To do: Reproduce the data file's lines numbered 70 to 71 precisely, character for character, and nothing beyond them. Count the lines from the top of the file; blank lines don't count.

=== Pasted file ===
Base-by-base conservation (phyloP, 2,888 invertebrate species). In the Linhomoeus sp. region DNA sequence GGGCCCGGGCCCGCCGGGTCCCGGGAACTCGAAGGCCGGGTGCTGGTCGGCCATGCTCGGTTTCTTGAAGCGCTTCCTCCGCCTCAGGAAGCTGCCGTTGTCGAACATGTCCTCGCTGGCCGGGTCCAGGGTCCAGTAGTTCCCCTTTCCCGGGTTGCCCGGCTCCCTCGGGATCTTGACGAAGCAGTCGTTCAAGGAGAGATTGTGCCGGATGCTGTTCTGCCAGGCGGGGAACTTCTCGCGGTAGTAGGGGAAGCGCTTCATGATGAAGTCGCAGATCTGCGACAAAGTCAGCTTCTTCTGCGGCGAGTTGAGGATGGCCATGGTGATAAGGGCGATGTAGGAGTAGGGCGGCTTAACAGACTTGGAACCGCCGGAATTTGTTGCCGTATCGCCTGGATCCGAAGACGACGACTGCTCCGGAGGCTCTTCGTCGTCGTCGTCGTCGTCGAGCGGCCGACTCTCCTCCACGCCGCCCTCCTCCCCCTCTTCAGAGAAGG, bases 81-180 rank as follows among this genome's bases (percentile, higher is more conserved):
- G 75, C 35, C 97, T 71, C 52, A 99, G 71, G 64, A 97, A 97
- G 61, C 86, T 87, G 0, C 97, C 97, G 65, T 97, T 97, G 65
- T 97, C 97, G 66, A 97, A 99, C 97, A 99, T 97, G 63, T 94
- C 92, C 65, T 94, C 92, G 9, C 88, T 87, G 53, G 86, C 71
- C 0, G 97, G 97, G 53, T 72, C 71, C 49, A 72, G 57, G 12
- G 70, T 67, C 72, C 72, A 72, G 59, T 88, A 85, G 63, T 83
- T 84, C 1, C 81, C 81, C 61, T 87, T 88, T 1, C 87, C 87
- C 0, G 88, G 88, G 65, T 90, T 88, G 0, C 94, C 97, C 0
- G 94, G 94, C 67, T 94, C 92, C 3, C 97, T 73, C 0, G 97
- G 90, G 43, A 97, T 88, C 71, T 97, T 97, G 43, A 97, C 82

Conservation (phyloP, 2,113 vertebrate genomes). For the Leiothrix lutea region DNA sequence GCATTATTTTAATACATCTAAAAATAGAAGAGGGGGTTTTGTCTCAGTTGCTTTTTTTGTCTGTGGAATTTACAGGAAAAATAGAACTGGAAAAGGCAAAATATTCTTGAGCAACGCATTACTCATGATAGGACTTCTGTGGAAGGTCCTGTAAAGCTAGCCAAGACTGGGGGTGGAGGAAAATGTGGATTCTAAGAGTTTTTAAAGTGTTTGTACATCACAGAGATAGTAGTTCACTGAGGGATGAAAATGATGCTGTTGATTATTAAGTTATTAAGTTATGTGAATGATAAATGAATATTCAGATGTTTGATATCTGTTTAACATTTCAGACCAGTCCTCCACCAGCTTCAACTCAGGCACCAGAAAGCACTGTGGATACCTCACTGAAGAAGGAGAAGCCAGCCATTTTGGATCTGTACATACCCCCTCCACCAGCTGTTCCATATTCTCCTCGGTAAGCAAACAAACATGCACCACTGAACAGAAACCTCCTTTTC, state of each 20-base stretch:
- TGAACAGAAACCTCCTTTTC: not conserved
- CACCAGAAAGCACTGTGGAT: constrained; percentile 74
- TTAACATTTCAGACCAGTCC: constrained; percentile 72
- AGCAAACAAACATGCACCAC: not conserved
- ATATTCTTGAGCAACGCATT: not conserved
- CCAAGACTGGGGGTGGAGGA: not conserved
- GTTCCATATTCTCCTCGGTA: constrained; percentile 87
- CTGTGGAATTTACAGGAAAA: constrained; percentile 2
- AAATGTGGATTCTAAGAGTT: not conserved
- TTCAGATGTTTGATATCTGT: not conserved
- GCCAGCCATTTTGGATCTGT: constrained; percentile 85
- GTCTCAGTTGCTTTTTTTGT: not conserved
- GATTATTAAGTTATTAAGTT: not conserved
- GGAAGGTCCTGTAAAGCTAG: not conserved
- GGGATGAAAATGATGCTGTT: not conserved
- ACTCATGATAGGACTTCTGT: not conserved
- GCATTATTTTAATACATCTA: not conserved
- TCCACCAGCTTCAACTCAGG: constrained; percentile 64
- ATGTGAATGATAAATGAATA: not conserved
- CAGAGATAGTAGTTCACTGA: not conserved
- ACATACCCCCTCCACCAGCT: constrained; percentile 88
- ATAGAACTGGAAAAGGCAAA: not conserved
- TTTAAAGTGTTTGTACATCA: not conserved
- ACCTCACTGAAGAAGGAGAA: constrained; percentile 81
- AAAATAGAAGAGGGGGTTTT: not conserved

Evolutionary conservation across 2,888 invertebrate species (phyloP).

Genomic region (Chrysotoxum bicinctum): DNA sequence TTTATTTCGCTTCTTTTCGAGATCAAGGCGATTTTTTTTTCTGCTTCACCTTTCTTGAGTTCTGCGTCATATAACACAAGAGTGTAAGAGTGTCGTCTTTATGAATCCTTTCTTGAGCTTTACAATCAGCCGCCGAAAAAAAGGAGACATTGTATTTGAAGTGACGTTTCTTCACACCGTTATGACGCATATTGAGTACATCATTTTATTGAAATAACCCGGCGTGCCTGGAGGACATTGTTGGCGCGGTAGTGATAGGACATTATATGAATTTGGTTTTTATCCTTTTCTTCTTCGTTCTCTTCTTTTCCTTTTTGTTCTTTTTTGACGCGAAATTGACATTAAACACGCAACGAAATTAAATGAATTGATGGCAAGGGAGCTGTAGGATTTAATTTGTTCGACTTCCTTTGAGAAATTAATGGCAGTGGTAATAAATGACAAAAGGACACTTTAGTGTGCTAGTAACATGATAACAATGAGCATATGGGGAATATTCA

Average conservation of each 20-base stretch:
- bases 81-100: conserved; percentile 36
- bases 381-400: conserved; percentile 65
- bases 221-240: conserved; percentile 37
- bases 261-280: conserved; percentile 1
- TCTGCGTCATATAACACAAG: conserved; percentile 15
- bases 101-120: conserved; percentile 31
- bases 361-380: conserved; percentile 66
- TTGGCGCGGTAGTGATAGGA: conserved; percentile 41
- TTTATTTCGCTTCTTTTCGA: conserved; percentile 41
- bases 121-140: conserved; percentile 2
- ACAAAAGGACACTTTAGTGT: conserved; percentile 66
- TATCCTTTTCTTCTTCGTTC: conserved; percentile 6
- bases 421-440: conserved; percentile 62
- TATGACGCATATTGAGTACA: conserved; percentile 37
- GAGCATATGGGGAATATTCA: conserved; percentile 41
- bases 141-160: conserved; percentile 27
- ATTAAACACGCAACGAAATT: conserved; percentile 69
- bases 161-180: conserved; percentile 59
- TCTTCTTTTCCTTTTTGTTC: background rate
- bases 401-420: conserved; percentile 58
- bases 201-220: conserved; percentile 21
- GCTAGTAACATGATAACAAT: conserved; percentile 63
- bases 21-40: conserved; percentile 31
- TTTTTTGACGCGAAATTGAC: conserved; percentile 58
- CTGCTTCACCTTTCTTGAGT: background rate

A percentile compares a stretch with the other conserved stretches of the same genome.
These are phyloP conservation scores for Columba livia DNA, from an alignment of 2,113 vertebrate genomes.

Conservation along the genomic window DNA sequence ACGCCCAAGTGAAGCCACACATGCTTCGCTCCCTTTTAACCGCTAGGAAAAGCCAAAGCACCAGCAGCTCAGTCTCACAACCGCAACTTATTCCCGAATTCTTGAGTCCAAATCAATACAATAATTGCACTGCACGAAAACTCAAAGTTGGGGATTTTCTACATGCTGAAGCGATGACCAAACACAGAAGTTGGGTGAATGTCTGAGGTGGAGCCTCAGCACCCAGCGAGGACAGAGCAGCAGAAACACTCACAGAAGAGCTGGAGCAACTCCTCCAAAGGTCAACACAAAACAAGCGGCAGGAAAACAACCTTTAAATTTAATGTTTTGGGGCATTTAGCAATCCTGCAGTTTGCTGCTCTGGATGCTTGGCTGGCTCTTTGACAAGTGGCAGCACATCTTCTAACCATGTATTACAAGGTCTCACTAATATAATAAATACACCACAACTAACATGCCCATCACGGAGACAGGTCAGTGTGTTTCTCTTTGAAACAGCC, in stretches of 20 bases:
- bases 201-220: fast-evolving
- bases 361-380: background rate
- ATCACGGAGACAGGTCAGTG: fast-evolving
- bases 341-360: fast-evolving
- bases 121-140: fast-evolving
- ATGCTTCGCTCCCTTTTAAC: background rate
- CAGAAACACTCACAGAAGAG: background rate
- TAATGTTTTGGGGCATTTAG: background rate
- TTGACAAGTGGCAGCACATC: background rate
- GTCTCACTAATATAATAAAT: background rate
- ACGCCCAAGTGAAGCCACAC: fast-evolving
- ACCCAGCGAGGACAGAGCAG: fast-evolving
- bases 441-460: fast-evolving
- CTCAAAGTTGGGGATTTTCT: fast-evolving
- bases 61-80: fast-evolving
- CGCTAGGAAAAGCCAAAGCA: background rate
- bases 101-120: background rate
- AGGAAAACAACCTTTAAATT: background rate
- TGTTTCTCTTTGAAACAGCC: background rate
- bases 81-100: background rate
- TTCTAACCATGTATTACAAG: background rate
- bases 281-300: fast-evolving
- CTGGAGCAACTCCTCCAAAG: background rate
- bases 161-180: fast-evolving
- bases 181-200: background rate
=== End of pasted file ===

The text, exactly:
- bases 361-380: background rate
- ATCACGGAGACAGGTCAGTG: fast-evolving